Libya’s Arabian Gulf Oil Company (Agoco) is producing 266,000 barrels per day (bpd) from five fields and hopes to reach 400,000 bpd by early next year, a spokesman said on Wednesday.
The Benghazi-based company recently began pumping crude at the Hamada and Beda fields after their restarts were delayed due to some problems.
“Our production is 266,000 barrels per day from five fields,” Agoco's Abdeljalil Mayuf said by phone. “We hope that in January or early February, maybe we can reach 400,000 (bpd) if everything is OK.”
He said Agoco hoped to reach full production of 425,000 bpd by the end of February: “The situation is improving.”
Mayuf said output at the Sarir field was at 130,000 bpd, while Messla was producing 83,000 bpd. Production was 35,000 bpd at Nafoora, 5,000 bpd at Hamada and 13,000 bpd at Beda, he said.
“Hamada is at half of its production,” Mayuf said.
Agoco, a subsidiary of Libya’s National Oil Corporation (NOC), was the first to restart production in Libya after around seven months of war.
“Our facilities are OK. We have new cars that have arrived now and the situation is improving,” Mayuf said.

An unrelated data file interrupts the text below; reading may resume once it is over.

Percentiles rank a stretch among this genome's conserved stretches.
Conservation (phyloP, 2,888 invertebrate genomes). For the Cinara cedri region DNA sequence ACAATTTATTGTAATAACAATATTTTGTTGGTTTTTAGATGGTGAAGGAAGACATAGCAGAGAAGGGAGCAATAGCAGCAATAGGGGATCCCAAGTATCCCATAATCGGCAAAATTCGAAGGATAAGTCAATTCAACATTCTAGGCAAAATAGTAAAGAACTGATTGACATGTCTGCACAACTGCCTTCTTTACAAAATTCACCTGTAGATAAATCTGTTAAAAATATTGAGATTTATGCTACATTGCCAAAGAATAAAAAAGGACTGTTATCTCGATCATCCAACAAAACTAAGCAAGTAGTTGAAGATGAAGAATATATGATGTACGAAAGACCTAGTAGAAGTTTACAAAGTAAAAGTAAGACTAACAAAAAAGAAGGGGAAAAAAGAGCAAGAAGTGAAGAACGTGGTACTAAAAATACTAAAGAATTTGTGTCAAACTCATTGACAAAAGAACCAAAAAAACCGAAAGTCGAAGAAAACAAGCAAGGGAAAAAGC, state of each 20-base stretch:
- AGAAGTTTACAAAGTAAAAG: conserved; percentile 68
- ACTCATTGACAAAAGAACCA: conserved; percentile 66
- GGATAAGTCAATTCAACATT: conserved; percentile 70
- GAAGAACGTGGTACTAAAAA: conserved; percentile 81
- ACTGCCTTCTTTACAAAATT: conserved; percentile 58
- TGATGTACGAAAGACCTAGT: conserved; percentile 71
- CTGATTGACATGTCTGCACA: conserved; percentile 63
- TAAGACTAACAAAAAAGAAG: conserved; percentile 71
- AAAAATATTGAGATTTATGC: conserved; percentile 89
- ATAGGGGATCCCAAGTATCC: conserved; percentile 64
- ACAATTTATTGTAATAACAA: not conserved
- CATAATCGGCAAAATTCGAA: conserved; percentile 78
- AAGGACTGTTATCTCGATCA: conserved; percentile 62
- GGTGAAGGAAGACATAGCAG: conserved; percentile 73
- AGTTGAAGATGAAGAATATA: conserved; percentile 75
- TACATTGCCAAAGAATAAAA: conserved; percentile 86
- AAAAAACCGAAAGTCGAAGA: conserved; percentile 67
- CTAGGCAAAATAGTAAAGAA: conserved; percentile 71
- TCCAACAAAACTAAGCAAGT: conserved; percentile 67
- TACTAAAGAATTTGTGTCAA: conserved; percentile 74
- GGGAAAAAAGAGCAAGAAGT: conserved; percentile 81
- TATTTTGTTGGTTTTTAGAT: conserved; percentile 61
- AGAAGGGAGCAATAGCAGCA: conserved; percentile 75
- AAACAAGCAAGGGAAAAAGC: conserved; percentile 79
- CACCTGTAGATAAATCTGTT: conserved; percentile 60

The bulk of Libyan export tankers have so far been sold by Agoco from Tobruk, which was left unscathed by the conflict.
Mayuf said he did not give specifics on how many crude cargoes Agoco intended in the weeks ahead. “In the last month, it was almost one tanker a week,” he said.
Agoco took charge of selling the small amount of oil that Libya exported and all oil product imports during the eight-month war after sanctions impaired the NOC's operations.
A NOC source said last week it had now taken over responsibility for selling the oil, but Agoco was not immediately available to confirm this.
“There are discussions; up until now we are still in charge of marketing operations,” Mayuf said.
Before the February uprising, Libya was pumping around 1.6 million bpd, of which 1.3 million bpd flowed onto the international market but civil war.
It is producing more than 500,000 barrels per day at the moment, and output is expected to grow to half of pre-war levels next month and return to full capacity by the end of 2012 or early 2013.